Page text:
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July 4, 1977

Handguns and HokumA Methodological Problem

JAMA. 1977;238(1):43-45. doi:10.1001/jama.1977.03280010043019

IN The Journal, Browning1 has called on physicians to assume a position that the control of homicide is part of the field of public health, and may be accomplished by controlling the ownership of handguns. The present communication is a reply to Dr Browning's article, and is not intended as a comprehensive review of the vast literature in a multidisciplinary field.

During the past 15 years, newspapers, radio, television, articles, editorials, and political speeches have claimed that an important factor in homicide and other violent crimes has been the ownership of handguns by private citizens. Such articles and speeches have advocated controls from severe restriction to outright prohibition.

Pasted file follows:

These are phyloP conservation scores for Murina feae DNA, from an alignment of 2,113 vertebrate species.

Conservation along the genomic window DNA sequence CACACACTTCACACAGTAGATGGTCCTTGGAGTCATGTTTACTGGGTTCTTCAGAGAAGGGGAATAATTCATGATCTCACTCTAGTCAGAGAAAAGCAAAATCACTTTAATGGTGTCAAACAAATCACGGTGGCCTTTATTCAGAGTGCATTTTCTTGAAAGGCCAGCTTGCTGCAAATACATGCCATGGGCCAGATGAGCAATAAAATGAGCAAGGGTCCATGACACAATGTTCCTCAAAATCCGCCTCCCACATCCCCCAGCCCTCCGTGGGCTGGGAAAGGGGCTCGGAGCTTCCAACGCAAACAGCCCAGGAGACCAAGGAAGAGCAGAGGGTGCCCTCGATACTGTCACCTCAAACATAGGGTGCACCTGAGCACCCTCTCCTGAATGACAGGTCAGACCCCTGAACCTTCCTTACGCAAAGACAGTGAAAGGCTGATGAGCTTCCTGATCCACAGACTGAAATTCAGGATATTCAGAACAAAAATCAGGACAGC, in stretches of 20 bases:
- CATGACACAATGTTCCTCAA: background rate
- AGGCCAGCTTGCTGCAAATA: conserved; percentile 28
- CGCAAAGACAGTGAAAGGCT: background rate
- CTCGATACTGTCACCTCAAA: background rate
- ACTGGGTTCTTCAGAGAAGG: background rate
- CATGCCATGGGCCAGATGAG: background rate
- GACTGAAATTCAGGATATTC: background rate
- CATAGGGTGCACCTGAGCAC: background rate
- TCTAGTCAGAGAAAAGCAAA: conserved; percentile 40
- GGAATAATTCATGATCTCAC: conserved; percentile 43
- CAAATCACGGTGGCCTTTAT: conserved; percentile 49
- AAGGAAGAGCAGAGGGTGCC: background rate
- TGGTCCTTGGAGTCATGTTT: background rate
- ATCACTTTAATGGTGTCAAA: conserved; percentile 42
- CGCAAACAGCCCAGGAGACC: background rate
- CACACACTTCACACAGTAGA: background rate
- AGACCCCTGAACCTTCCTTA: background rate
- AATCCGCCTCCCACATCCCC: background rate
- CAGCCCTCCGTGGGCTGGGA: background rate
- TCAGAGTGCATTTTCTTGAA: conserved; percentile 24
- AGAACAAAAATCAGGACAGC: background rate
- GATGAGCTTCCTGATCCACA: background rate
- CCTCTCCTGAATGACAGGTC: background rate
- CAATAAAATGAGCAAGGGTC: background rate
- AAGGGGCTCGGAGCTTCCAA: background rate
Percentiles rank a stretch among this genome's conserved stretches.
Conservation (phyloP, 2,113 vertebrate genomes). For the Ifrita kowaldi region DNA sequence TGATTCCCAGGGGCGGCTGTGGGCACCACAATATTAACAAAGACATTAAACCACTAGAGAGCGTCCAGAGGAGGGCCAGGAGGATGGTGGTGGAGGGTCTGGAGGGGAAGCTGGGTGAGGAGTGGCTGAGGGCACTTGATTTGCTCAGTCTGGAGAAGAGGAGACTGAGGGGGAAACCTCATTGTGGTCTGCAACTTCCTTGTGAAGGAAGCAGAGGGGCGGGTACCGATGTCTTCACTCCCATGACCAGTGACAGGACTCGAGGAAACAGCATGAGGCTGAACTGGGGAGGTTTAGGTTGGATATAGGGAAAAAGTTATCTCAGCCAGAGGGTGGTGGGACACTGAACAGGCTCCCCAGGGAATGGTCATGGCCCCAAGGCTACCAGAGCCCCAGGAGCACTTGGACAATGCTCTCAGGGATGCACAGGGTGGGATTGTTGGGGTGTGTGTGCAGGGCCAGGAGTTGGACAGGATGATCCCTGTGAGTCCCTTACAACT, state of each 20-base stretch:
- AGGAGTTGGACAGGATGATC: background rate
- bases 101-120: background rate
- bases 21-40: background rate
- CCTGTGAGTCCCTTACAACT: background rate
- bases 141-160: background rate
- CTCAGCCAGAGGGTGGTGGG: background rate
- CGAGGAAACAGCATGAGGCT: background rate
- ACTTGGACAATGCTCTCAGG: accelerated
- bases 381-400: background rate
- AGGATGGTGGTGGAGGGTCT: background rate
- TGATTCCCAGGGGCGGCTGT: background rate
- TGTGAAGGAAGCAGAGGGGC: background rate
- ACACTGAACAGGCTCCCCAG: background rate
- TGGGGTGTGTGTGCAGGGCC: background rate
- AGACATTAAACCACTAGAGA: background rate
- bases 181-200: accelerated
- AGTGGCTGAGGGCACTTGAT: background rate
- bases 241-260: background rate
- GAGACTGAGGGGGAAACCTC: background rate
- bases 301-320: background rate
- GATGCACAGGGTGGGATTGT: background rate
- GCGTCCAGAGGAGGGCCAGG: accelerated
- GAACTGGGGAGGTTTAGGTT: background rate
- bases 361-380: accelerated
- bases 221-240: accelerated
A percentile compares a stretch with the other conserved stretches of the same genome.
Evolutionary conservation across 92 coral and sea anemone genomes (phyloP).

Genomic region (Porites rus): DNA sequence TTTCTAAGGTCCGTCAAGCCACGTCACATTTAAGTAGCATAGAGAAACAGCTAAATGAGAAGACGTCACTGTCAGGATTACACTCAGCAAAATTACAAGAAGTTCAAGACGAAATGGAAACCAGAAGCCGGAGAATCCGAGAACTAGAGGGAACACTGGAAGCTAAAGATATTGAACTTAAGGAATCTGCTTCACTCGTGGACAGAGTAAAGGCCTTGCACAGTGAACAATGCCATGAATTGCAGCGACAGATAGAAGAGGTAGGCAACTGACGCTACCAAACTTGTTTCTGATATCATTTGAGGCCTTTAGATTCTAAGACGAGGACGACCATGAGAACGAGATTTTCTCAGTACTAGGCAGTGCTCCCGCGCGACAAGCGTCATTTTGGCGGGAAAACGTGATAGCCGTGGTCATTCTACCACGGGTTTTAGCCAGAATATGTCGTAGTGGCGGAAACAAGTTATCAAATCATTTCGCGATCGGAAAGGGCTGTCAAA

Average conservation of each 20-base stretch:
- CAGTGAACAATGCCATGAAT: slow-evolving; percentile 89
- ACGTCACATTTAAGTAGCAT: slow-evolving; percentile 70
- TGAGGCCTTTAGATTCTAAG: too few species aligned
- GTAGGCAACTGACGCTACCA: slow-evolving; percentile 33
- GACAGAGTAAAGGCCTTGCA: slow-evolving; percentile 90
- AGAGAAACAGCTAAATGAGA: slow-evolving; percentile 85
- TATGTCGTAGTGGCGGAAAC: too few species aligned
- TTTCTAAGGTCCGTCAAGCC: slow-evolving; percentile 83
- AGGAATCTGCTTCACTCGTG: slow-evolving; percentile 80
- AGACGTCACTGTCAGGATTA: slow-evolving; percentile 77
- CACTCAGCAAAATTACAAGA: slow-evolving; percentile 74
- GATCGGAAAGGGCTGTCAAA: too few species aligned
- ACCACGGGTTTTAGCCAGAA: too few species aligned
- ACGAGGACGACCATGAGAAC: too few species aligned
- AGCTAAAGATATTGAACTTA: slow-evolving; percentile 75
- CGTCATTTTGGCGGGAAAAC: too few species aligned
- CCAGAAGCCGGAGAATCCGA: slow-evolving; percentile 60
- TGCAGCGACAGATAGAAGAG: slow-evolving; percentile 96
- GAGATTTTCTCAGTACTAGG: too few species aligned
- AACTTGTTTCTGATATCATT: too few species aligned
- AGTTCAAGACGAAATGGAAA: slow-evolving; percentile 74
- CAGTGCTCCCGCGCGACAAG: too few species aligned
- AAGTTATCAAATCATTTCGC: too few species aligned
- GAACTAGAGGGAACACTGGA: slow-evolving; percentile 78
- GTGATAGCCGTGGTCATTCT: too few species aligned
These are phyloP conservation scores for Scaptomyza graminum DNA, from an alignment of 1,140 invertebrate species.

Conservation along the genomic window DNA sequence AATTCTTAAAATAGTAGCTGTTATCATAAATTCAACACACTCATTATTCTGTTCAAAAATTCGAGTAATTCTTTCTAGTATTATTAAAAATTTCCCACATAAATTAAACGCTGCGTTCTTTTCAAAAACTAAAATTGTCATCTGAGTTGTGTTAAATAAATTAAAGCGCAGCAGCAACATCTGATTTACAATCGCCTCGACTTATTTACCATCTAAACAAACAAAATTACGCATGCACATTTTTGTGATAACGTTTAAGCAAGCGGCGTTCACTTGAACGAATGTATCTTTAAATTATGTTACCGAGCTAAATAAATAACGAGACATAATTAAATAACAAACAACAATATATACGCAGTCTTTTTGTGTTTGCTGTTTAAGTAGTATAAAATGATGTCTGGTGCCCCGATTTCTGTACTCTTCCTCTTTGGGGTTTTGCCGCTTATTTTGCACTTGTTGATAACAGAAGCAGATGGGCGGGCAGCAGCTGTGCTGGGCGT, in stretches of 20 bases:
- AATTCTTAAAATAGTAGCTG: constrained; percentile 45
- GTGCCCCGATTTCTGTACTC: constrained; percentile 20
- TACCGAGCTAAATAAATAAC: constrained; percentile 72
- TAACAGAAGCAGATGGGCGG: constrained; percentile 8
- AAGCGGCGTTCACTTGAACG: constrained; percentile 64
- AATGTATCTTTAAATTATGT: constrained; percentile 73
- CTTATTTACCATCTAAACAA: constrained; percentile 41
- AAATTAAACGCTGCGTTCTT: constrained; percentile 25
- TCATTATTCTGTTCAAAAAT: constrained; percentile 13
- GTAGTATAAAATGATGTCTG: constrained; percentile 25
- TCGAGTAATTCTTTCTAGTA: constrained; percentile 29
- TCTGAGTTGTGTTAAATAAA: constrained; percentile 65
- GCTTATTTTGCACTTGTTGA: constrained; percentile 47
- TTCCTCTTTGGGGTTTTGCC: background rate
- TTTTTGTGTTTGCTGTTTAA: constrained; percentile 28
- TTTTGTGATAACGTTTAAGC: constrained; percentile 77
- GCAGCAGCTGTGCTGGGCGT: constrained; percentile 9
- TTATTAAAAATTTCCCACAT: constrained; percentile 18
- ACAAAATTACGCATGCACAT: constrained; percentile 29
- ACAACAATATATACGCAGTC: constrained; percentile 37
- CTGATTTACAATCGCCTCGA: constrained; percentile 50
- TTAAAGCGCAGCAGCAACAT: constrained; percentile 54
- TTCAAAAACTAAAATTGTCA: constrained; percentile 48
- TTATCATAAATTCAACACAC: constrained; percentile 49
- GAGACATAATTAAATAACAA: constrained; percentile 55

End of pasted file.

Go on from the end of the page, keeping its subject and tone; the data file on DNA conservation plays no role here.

Criminologists, social scientists, legislators, law enforcement personnel, and firearms experts have studied and written extensively on the subject. The entry of physicians into this area of study is highly desirable if they bring in the high standards that they apply to